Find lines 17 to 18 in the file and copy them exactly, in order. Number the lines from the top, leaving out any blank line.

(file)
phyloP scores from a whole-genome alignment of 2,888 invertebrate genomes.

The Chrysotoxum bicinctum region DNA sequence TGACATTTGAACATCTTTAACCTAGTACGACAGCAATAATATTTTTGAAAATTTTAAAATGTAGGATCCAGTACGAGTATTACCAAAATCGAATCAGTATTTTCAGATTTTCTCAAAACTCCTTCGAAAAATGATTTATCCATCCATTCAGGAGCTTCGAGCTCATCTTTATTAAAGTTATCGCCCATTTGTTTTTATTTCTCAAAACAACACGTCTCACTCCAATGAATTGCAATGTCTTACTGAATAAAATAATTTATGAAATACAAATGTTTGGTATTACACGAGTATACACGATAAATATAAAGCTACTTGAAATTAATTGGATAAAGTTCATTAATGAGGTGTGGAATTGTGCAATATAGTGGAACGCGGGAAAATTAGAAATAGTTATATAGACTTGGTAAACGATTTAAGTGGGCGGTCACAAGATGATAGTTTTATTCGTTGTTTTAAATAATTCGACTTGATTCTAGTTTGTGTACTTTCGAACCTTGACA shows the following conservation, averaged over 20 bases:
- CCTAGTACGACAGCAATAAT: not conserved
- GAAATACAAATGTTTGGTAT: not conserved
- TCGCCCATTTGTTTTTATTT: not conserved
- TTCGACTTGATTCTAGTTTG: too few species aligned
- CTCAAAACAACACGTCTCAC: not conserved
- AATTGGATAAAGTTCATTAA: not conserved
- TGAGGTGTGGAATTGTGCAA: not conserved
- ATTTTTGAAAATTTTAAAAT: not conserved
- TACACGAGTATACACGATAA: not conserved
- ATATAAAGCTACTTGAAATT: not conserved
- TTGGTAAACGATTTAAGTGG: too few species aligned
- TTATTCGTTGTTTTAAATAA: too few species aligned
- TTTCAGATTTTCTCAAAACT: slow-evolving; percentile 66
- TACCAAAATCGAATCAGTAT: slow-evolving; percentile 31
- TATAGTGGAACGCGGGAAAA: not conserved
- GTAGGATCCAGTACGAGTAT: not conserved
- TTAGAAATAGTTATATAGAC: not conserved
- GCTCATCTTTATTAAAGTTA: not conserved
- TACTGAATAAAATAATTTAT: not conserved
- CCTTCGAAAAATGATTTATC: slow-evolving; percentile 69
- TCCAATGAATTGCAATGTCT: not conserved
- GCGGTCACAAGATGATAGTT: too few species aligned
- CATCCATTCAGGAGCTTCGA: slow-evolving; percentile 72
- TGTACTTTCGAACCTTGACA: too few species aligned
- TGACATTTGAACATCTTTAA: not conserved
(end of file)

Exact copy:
- TATAGTGGAACGCGGGAAAA: not conserved
- GTAGGATCCAGTACGAGTAT: not conserved